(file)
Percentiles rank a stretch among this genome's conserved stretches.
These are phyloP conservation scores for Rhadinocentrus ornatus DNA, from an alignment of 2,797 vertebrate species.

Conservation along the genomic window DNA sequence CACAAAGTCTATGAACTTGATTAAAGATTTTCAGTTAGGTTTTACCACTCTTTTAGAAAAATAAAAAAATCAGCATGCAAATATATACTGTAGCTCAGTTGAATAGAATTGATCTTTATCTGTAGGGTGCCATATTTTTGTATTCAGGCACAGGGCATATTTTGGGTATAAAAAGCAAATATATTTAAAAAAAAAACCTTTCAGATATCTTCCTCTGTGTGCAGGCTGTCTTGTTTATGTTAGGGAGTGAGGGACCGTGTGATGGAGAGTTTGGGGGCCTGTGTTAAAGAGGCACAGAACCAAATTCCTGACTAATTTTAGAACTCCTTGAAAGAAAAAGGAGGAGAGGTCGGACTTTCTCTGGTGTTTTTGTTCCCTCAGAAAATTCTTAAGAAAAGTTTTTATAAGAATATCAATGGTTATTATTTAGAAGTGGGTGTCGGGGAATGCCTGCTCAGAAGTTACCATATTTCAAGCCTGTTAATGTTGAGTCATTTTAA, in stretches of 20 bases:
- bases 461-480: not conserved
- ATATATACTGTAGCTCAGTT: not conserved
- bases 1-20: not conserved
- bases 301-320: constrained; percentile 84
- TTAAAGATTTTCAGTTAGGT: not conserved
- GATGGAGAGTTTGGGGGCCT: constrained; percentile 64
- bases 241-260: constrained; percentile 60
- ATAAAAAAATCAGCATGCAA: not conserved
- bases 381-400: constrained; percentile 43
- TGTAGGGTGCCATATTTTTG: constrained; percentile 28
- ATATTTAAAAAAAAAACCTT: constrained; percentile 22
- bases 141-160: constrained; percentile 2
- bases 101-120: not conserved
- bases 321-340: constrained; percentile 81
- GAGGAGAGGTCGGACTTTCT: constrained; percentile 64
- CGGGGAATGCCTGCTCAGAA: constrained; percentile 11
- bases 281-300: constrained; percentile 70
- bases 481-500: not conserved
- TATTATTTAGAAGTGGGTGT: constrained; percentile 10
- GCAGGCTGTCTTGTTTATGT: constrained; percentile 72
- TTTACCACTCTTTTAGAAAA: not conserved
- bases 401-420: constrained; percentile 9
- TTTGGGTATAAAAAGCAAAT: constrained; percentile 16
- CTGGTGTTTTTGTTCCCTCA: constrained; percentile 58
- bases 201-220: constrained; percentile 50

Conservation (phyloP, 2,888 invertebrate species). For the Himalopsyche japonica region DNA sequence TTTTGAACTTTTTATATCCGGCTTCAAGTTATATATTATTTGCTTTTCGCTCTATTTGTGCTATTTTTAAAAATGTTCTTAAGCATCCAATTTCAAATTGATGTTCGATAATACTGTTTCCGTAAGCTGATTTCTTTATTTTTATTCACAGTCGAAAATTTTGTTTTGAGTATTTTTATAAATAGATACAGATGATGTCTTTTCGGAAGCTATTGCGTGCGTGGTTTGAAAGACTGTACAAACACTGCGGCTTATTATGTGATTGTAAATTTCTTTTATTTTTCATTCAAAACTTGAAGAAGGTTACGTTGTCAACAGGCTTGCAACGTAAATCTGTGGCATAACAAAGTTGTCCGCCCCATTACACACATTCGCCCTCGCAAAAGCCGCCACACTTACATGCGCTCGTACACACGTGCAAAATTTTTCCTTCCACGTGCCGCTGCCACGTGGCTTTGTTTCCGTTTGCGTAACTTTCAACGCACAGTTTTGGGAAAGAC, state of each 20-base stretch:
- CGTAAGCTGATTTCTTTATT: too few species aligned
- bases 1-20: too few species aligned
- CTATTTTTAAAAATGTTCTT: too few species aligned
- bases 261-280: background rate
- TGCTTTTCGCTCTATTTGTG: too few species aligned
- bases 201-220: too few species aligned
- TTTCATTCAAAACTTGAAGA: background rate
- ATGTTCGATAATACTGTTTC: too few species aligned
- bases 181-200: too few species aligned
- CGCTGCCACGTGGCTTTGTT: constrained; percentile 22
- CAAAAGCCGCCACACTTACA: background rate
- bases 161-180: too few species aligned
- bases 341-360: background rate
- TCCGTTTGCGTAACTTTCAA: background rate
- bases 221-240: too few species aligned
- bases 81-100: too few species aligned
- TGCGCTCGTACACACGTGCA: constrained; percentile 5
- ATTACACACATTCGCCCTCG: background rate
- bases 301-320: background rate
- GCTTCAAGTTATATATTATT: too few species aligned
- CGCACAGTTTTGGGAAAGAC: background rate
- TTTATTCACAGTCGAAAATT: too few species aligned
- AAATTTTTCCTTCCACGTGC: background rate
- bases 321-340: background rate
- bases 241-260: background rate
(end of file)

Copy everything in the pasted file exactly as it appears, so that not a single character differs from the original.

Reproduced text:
Percentiles rank a stretch among this genome's conserved stretches.
These are phyloP conservation scores for Rhadinocentrus ornatus DNA, from an alignment of 2,797 vertebrate species.

Conservation along the genomic window DNA sequence CACAAAGTCTATGAACTTGATTAAAGATTTTCAGTTAGGTTTTACCACTCTTTTAGAAAAATAAAAAAATCAGCATGCAAATATATACTGTAGCTCAGTTGAATAGAATTGATCTTTATCTGTAGGGTGCCATATTTTTGTATTCAGGCACAGGGCATATTTTGGGTATAAAAAGCAAATATATTTAAAAAAAAAACCTTTCAGATATCTTCCTCTGTGTGCAGGCTGTCTTGTTTATGTTAGGGAGTGAGGGACCGTGTGATGGAGAGTTTGGGGGCCTGTGTTAAAGAGGCACAGAACCAAATTCCTGACTAATTTTAGAACTCCTTGAAAGAAAAAGGAGGAGAGGTCGGACTTTCTCTGGTGTTTTTGTTCCCTCAGAAAATTCTTAAGAAAAGTTTTTATAAGAATATCAATGGTTATTATTTAGAAGTGGGTGTCGGGGAATGCCTGCTCAGAAGTTACCATATTTCAAGCCTGTTAATGTTGAGTCATTTTAA, in stretches of 20 bases:
- bases 461-480: not conserved
- ATATATACTGTAGCTCAGTT: not conserved
- bases 1-20: not conserved
- bases 301-320: constrained; percentile 84
- TTAAAGATTTTCAGTTAGGT: not conserved
- GATGGAGAGTTTGGGGGCCT: constrained; percentile 64
- bases 241-260: constrained; percentile 60
- ATAAAAAAATCAGCATGCAA: not conserved
- bases 381-400: constrained; percentile 43
- TGTAGGGTGCCATATTTTTG: constrained; percentile 28
- ATATTTAAAAAAAAAACCTT: constrained; percentile 22
- bases 141-160: constrained; percentile 2
- bases 101-120: not conserved
- bases 321-340: constrained; percentile 81
- GAGGAGAGGTCGGACTTTCT: constrained; percentile 64
- CGGGGAATGCCTGCTCAGAA: constrained; percentile 11
- bases 281-300: constrained; percentile 70
- bases 481-500: not conserved
- TATTATTTAGAAGTGGGTGT: constrained; percentile 10
- GCAGGCTGTCTTGTTTATGT: constrained; percentile 72
- TTTACCACTCTTTTAGAAAA: not conserved
- bases 401-420: constrained; percentile 9
- TTTGGGTATAAAAAGCAAAT: constrained; percentile 16
- CTGGTGTTTTTGTTCCCTCA: constrained; percentile 58
- bases 201-220: constrained; percentile 50

Conservation (phyloP, 2,888 invertebrate species). For the Himalopsyche japonica region DNA sequence TTTTGAACTTTTTATATCCGGCTTCAAGTTATATATTATTTGCTTTTCGCTCTATTTGTGCTATTTTTAAAAATGTTCTTAAGCATCCAATTTCAAATTGATGTTCGATAATACTGTTTCCGTAAGCTGATTTCTTTATTTTTATTCACAGTCGAAAATTTTGTTTTGAGTATTTTTATAAATAGATACAGATGATGTCTTTTCGGAAGCTATTGCGTGCGTGGTTTGAAAGACTGTACAAACACTGCGGCTTATTATGTGATTGTAAATTTCTTTTATTTTTCATTCAAAACTTGAAGAAGGTTACGTTGTCAACAGGCTTGCAACGTAAATCTGTGGCATAACAAAGTTGTCCGCCCCATTACACACATTCGCCCTCGCAAAAGCCGCCACACTTACATGCGCTCGTACACACGTGCAAAATTTTTCCTTCCACGTGCCGCTGCCACGTGGCTTTGTTTCCGTTTGCGTAACTTTCAACGCACAGTTTTGGGAAAGAC, state of each 20-base stretch:
- CGTAAGCTGATTTCTTTATT: too few species aligned
- bases 1-20: too few species aligned
- CTATTTTTAAAAATGTTCTT: too few species aligned
- bases 261-280: background rate
- TGCTTTTCGCTCTATTTGTG: too few species aligned
- bases 201-220: too few species aligned
- TTTCATTCAAAACTTGAAGA: background rate
- ATGTTCGATAATACTGTTTC: too few species aligned
- bases 181-200: too few species aligned
- CGCTGCCACGTGGCTTTGTT: constrained; percentile 22
- CAAAAGCCGCCACACTTACA: background rate
- bases 161-180: too few species aligned
- bases 341-360: background rate
- TCCGTTTGCGTAACTTTCAA: background rate
- bases 221-240: too few species aligned
- bases 81-100: too few species aligned
- TGCGCTCGTACACACGTGCA: constrained; percentile 5
- ATTACACACATTCGCCCTCG: background rate
- bases 301-320: background rate
- GCTTCAAGTTATATATTATT: too few species aligned
- CGCACAGTTTTGGGAAAGAC: background rate
- TTTATTCACAGTCGAAAATT: too few species aligned
- AAATTTTTCCTTCCACGTGC: background rate
- bases 321-340: background rate
- bases 241-260: background rate